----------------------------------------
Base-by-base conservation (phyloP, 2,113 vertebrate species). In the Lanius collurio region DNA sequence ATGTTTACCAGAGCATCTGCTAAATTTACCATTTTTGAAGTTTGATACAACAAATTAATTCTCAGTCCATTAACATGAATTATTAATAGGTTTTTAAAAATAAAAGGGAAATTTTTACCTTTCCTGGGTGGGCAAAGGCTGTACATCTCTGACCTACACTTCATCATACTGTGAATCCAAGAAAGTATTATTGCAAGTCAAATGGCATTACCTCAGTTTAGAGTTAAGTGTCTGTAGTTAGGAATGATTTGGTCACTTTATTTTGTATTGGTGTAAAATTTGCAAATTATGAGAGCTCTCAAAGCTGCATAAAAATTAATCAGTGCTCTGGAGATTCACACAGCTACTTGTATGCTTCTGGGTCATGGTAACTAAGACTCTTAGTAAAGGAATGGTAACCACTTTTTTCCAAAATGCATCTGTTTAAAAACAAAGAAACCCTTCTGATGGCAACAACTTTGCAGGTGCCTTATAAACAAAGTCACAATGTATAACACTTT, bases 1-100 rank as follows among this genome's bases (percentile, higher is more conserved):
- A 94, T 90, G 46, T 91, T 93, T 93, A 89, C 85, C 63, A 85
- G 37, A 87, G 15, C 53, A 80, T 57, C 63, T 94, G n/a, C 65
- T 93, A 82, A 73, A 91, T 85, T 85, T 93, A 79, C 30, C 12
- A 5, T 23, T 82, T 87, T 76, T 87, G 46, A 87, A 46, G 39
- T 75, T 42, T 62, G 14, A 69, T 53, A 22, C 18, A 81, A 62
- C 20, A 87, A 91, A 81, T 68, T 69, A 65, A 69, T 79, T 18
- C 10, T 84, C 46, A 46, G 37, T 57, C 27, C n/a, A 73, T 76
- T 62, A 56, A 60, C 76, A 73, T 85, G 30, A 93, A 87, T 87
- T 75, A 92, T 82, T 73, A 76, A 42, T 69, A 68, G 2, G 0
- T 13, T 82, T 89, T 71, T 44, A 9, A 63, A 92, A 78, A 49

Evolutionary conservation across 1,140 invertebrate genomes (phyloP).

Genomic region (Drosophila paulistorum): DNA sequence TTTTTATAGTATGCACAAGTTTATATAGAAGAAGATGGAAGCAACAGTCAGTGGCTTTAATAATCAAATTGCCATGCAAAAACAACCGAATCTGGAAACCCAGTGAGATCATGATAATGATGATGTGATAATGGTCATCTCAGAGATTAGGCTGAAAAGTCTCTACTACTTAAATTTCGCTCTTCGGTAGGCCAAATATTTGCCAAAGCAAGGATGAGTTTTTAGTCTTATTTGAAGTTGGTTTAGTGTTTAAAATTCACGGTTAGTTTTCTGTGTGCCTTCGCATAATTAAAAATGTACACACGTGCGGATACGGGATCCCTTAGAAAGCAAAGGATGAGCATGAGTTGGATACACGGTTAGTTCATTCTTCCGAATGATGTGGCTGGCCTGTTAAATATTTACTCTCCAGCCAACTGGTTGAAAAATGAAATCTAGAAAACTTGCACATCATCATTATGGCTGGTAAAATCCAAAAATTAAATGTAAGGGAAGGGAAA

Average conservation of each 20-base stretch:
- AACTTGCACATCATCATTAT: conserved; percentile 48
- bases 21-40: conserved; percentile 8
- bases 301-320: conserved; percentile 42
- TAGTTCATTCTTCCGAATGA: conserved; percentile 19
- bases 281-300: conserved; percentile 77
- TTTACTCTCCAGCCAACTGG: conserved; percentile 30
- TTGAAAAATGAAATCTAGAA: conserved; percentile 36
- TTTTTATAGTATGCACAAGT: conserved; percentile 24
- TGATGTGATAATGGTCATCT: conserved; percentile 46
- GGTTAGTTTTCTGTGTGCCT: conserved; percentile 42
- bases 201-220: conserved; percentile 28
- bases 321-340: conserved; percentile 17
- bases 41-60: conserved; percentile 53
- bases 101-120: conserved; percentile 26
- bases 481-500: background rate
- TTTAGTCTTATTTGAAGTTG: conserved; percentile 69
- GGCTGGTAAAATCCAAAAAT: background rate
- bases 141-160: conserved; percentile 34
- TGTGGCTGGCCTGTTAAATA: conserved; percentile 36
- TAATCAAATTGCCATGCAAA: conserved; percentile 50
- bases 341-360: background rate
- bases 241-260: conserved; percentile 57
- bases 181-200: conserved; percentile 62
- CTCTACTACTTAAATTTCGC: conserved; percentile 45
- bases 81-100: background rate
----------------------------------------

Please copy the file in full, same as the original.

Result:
Base-by-base conservation (phyloP, 2,113 vertebrate species). In the Lanius collurio region DNA sequence ATGTTTACCAGAGCATCTGCTAAATTTACCATTTTTGAAGTTTGATACAACAAATTAATTCTCAGTCCATTAACATGAATTATTAATAGGTTTTTAAAAATAAAAGGGAAATTTTTACCTTTCCTGGGTGGGCAAAGGCTGTACATCTCTGACCTACACTTCATCATACTGTGAATCCAAGAAAGTATTATTGCAAGTCAAATGGCATTACCTCAGTTTAGAGTTAAGTGTCTGTAGTTAGGAATGATTTGGTCACTTTATTTTGTATTGGTGTAAAATTTGCAAATTATGAGAGCTCTCAAAGCTGCATAAAAATTAATCAGTGCTCTGGAGATTCACACAGCTACTTGTATGCTTCTGGGTCATGGTAACTAAGACTCTTAGTAAAGGAATGGTAACCACTTTTTTCCAAAATGCATCTGTTTAAAAACAAAGAAACCCTTCTGATGGCAACAACTTTGCAGGTGCCTTATAAACAAAGTCACAATGTATAACACTTT, bases 1-100 rank as follows among this genome's bases (percentile, higher is more conserved):
- A 94, T 90, G 46, T 91, T 93, T 93, A 89, C 85, C 63, A 85
- G 37, A 87, G 15, C 53, A 80, T 57, C 63, T 94, G n/a, C 65
- T 93, A 82, A 73, A 91, T 85, T 85, T 93, A 79, C 30, C 12
- A 5, T 23, T 82, T 87, T 76, T 87, G 46, A 87, A 46, G 39
- T 75, T 42, T 62, G 14, A 69, T 53, A 22, C 18, A 81, A 62
- C 20, A 87, A 91, A 81, T 68, T 69, A 65, A 69, T 79, T 18
- C 10, T 84, C 46, A 46, G 37, T 57, C 27, C n/a, A 73, T 76
- T 62, A 56, A 60, C 76, A 73, T 85, G 30, A 93, A 87, T 87
- T 75, A 92, T 82, T 73, A 76, A 42, T 69, A 68, G 2, G 0
- T 13, T 82, T 89, T 71, T 44, A 9, A 63, A 92, A 78, A 49

Evolutionary conservation across 1,140 invertebrate genomes (phyloP).

Genomic region (Drosophila paulistorum): DNA sequence TTTTTATAGTATGCACAAGTTTATATAGAAGAAGATGGAAGCAACAGTCAGTGGCTTTAATAATCAAATTGCCATGCAAAAACAACCGAATCTGGAAACCCAGTGAGATCATGATAATGATGATGTGATAATGGTCATCTCAGAGATTAGGCTGAAAAGTCTCTACTACTTAAATTTCGCTCTTCGGTAGGCCAAATATTTGCCAAAGCAAGGATGAGTTTTTAGTCTTATTTGAAGTTGGTTTAGTGTTTAAAATTCACGGTTAGTTTTCTGTGTGCCTTCGCATAATTAAAAATGTACACACGTGCGGATACGGGATCCCTTAGAAAGCAAAGGATGAGCATGAGTTGGATACACGGTTAGTTCATTCTTCCGAATGATGTGGCTGGCCTGTTAAATATTTACTCTCCAGCCAACTGGTTGAAAAATGAAATCTAGAAAACTTGCACATCATCATTATGGCTGGTAAAATCCAAAAATTAAATGTAAGGGAAGGGAAA

Average conservation of each 20-base stretch:
- AACTTGCACATCATCATTAT: conserved; percentile 48
- bases 21-40: conserved; percentile 8
- bases 301-320: conserved; percentile 42
- TAGTTCATTCTTCCGAATGA: conserved; percentile 19
- bases 281-300: conserved; percentile 77
- TTTACTCTCCAGCCAACTGG: conserved; percentile 30
- TTGAAAAATGAAATCTAGAA: conserved; percentile 36
- TTTTTATAGTATGCACAAGT: conserved; percentile 24
- TGATGTGATAATGGTCATCT: conserved; percentile 46
- GGTTAGTTTTCTGTGTGCCT: conserved; percentile 42
- bases 201-220: conserved; percentile 28
- bases 321-340: conserved; percentile 17
- bases 41-60: conserved; percentile 53
- bases 101-120: conserved; percentile 26
- bases 481-500: background rate
- TTTAGTCTTATTTGAAGTTG: conserved; percentile 69
- GGCTGGTAAAATCCAAAAAT: background rate
- bases 141-160: conserved; percentile 34
- TGTGGCTGGCCTGTTAAATA: conserved; percentile 36
- TAATCAAATTGCCATGCAAA: conserved; percentile 50
- bases 341-360: background rate
- bases 241-260: conserved; percentile 57
- bases 181-200: conserved; percentile 62
- CTCTACTACTTAAATTTCGC: conserved; percentile 45
- bases 81-100: background rate